Google Ads

Saturday, April 28, 2007

Inability to Read?

If your child is resisting pleasure reading, there may be something wrong other than attitude. Some children have valid reading disabilities--it's just too difficult for them to overcome dyslexia or what have you. Others have been taught to read using flawed educational approaches such as whole-word recognition. I could always immediately tell when a problamatic student had been taught the whole-word approach. One of the coping mechanisms was word guessing from context. What evolved was their developing favorite words. For example the, their, they, or there became substituted by their favorite guess word for the TH form: THE. This became clearly evident when they read out loud. It also produced reading that made no sense to anyone, especially the child. I call whole-word the same as learning Chinese idiographs or Japanese kanji. The graphic content of the word becomes more important than its sounds and meanings.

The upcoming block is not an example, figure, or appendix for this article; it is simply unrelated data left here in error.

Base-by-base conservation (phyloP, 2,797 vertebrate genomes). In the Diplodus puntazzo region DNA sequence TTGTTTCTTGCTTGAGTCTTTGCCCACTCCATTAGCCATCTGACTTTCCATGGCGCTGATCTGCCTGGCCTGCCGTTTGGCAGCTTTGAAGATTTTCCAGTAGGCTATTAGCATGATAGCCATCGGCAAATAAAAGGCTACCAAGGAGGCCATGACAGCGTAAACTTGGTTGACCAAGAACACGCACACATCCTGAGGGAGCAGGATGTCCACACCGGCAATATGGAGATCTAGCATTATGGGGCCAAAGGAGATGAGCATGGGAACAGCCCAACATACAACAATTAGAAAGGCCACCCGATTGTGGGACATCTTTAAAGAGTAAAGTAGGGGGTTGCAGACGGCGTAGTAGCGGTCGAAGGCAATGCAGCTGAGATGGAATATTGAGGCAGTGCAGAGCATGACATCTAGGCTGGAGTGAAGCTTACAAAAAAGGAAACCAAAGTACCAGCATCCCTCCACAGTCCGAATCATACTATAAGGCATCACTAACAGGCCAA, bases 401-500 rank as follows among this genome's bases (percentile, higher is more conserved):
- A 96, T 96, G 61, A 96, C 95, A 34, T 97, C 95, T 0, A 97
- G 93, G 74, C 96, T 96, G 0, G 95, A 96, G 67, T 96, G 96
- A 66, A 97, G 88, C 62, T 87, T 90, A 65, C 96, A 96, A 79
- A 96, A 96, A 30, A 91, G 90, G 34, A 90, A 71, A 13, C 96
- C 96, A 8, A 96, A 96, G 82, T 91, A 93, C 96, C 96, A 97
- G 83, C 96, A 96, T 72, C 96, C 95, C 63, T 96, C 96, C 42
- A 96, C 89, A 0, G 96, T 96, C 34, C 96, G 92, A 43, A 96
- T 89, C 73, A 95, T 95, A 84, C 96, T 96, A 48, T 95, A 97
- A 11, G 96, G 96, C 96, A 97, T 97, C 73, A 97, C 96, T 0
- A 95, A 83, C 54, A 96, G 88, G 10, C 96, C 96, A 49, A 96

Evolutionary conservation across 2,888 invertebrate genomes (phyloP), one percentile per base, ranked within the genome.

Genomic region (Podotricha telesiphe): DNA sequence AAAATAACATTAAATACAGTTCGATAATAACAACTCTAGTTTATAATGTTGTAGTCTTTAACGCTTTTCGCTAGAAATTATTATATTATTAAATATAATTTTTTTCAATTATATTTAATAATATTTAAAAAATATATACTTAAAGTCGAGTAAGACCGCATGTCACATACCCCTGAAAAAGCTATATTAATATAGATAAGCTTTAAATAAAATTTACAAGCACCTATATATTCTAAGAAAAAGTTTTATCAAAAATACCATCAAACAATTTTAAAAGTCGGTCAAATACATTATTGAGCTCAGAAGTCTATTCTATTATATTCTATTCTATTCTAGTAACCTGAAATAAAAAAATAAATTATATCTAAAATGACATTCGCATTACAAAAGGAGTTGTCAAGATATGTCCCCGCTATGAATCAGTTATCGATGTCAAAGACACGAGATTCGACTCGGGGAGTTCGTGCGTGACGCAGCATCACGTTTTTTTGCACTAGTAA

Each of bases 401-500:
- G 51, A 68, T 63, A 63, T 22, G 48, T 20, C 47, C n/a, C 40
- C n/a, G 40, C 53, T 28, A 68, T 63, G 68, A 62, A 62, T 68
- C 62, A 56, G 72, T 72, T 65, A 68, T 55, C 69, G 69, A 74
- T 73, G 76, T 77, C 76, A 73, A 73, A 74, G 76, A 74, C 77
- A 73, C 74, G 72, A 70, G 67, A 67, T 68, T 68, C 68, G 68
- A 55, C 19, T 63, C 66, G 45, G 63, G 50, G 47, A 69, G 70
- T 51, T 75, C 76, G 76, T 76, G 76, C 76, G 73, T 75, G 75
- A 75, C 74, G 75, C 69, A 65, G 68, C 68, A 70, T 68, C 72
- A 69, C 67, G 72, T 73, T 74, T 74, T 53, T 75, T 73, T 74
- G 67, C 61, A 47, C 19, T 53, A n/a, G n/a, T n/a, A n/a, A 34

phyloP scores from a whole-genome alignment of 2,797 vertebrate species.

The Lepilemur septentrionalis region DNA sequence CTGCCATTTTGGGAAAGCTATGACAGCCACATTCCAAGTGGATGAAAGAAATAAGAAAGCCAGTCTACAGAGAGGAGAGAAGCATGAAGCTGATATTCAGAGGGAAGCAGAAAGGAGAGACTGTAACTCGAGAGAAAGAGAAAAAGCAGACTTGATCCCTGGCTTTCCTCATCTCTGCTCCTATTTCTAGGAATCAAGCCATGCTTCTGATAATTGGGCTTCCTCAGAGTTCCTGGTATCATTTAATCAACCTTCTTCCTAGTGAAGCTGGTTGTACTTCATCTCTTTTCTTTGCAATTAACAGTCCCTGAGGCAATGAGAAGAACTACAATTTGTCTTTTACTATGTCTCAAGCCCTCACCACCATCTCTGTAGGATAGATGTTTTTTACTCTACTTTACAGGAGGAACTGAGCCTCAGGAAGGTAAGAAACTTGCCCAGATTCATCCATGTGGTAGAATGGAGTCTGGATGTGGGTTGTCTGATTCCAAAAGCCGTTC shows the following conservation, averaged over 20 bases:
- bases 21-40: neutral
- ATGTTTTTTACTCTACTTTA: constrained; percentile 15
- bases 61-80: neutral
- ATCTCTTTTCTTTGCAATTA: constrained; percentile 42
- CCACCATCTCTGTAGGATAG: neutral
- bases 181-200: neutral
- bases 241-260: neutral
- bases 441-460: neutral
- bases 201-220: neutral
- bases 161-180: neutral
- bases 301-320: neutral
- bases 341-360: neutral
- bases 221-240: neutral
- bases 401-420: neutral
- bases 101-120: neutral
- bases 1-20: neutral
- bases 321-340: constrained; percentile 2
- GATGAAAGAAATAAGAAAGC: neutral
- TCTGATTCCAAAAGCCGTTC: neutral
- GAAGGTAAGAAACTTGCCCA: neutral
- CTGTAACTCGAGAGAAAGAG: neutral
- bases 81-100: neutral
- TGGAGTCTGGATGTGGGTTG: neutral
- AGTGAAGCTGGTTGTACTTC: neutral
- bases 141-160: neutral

I believe that phonics. especially when made into fun activities by approaches such as "The Phonics Game" and "Hooked on Phonics" is a far more effective reading approach. I volunteered at "Big Brothers, Big Sisters" once to use the "Phonics Game" with a handful of 5th grade learning disabled kids. In 10 or 11 sessions I had they reading at a high "B" level, as opposed to the "D-minus" level they had been at before.

If reading ability or the lack thereof is getting in the way of reading enjoyment, work with a reading specialist to improve on or overcome problems. Even your own teaching through a phonics program can make a world of difference in the right direction.

No comments: